The final yield was 6.5% for the flower petals of C. ternatea. CTE at a dose of 50 mg/kg was used for animal experiments in this study and toxicological safety upon oral administration in animals was confirmed from acute oral toxicity study. The extracts were suspended in sterile saline and a dose regimen of 250, 500, 1000, 2000, 4000, and 8000 mg/kg body weight for CTE was subjected for acute oral toxicity study.
The results showed that dose upto 1000 mg/kg for CTE did not cause death or morbidity for upto 72 hr, and therefore 1/20th of this dose, i.e., 50 mg CTE/kg were thus considered as safe for oral administration in this study 23. Mice were randomly allocated into seven groups (n = 15/group): control (Con), carrageenan (CA) only, CTE + carrageenan (CTE + CA), QG + carrageenan (QG + CA), anti-TNFR1 antibody + carrageenan (CAab), CTE + anti - TNFR1 antibody + carrageenan (CTE + CAab), and QG + anti-TNFR1 antibody + carrageenan (QG + CAab).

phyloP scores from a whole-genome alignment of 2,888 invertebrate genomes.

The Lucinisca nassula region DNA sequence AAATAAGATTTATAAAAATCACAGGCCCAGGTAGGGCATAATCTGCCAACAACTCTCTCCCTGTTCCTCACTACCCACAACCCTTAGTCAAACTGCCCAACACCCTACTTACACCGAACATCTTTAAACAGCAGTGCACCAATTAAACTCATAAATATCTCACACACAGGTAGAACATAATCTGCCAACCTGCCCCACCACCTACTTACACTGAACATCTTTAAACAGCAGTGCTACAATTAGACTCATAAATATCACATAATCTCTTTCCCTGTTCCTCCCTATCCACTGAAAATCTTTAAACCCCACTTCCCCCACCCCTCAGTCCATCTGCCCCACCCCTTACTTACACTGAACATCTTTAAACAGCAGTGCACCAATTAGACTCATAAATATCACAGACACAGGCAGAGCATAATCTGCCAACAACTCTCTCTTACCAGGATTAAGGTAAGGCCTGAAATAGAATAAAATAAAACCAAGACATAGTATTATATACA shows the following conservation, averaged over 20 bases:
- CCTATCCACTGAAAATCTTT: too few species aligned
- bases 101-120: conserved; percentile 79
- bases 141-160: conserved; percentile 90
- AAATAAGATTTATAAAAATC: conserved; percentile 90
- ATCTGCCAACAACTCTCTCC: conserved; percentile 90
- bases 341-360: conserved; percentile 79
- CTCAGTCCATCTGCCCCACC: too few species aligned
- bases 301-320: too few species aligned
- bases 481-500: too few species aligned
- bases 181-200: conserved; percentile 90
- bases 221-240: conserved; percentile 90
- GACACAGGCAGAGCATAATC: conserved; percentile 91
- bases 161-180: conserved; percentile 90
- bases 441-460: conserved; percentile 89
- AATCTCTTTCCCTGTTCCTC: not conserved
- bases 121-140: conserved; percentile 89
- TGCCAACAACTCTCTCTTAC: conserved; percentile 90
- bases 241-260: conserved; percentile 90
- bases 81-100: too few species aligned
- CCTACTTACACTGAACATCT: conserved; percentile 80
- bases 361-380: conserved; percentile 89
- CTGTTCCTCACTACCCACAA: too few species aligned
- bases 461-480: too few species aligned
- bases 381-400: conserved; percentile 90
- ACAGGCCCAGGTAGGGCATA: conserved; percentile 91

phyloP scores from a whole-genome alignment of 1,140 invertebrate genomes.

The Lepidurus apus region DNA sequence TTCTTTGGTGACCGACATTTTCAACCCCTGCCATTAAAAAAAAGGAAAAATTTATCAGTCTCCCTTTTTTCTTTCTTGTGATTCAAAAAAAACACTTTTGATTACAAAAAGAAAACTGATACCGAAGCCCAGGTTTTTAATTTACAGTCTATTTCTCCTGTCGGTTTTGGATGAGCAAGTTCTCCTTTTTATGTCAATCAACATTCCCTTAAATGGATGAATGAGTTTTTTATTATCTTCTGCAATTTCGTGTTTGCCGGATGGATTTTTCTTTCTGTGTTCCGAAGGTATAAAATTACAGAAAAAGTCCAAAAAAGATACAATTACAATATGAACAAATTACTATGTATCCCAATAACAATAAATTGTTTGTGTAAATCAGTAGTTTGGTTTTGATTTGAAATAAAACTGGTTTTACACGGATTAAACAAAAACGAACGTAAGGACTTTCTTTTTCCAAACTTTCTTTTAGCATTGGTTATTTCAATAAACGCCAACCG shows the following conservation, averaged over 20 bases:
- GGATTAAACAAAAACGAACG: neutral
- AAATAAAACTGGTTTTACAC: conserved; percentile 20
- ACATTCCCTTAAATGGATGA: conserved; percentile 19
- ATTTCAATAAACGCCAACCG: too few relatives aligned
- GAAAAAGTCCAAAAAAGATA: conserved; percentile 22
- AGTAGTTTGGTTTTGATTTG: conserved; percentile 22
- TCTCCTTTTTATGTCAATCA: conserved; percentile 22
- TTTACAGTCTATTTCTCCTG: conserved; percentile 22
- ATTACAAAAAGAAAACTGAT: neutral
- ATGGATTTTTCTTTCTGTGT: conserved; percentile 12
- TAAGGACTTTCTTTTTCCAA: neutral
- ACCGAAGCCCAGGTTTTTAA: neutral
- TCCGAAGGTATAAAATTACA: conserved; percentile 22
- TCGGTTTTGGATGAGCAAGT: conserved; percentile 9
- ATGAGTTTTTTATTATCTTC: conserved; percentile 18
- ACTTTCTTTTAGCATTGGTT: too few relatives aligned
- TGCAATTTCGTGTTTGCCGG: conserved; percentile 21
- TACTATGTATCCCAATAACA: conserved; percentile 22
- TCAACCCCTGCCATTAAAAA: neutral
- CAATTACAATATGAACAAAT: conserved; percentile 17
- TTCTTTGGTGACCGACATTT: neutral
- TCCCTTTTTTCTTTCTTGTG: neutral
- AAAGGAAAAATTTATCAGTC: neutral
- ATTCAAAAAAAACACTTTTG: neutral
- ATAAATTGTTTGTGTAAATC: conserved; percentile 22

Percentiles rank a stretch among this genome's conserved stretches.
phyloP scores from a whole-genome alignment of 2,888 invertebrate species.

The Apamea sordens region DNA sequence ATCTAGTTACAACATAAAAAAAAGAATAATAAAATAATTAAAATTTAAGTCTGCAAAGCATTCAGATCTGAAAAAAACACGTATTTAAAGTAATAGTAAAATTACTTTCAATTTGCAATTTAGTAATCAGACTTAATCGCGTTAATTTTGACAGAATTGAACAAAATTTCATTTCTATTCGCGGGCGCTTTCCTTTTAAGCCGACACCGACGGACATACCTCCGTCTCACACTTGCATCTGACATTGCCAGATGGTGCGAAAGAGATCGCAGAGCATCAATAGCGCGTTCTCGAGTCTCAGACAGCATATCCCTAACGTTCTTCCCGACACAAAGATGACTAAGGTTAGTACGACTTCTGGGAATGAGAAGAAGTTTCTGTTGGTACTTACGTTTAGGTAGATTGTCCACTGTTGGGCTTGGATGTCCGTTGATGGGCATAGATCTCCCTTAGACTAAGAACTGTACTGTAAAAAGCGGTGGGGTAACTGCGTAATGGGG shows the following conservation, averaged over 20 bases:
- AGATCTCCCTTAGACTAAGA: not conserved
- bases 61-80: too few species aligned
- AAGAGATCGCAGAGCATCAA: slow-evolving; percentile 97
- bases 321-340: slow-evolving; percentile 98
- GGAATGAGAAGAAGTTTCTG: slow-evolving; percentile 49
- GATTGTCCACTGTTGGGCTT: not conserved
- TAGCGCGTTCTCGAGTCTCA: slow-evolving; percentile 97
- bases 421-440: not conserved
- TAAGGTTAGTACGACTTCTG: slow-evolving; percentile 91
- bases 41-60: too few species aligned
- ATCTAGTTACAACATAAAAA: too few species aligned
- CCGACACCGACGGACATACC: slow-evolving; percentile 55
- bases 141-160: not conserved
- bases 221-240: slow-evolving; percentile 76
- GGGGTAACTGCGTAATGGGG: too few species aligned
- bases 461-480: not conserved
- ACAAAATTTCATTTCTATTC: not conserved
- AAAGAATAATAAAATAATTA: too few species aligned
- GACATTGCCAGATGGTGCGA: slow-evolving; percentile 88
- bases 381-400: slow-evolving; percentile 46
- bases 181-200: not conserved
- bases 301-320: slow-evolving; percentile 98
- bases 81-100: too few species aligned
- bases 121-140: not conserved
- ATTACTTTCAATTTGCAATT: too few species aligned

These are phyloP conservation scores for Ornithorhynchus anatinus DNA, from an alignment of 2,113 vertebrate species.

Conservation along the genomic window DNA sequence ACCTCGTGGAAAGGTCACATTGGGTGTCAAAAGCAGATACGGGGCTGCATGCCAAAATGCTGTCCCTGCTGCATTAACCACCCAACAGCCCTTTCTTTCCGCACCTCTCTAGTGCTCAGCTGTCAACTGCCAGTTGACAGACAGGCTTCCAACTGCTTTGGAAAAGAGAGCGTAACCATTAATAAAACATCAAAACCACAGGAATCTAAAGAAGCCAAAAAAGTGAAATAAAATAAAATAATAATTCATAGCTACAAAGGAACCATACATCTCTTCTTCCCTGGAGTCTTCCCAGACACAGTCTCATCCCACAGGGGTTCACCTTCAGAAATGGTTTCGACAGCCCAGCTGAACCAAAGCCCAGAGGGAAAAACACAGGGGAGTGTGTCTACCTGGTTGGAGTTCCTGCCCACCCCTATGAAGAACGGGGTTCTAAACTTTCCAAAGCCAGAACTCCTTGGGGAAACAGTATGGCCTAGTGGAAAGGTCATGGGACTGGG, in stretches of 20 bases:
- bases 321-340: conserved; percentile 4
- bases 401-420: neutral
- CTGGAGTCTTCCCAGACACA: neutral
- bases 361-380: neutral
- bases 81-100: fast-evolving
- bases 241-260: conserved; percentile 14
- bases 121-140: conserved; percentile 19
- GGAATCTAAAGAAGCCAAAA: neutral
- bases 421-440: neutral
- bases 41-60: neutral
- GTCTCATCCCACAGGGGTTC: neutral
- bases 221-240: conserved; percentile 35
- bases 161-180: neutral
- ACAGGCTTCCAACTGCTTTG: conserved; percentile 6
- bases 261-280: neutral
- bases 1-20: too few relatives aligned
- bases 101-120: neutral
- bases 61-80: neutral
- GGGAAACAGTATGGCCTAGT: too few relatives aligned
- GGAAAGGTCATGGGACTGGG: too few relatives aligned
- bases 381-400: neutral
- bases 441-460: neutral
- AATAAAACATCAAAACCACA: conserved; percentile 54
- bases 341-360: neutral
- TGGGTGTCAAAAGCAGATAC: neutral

Experimental Design: Mice from respective groups were pre-treated with CTE (50 mg/kg) and QG (2.5 mg/kg) by oral gavaging (200 μl) on seven consecutive days before the carrageenan injection; the schedule was adjusted so the final dose was given just 1 hr before carrageenan administration. Control mice were gavaged with saline only. For the latter, 100 μl of 1% (w/v) λ-carrageenan (Sigma, St. Louis, MO) dissolved in normal saline was injected into the sub-plantar region of the right hind leg of all mice and the opposite limb received only sterile saline; controls were injected with saline only in each leg. With the mice in the CAab, CTE + CAab, and QG + CAab groups, 100 μl of rabbit anti-mouse polyclonal anti - TNFR1 neutralizing antibody (Abcam, Cambridge, MA) dissolved in phosphate-buffered saline (PBS, pH 7.4), to yield a dose of 10 μg/mouse, was intravenously administered 30 min prior to the carrageenan injection (Study design) at 4 ºC. The serum was collected and aliquots were assessed for total protein using the Bradford method 24; all remaining aliquots were stored at -20 ºC for later analysis. Plantar tissues isolated from each mouse were stored at -20 ºC for later use as well.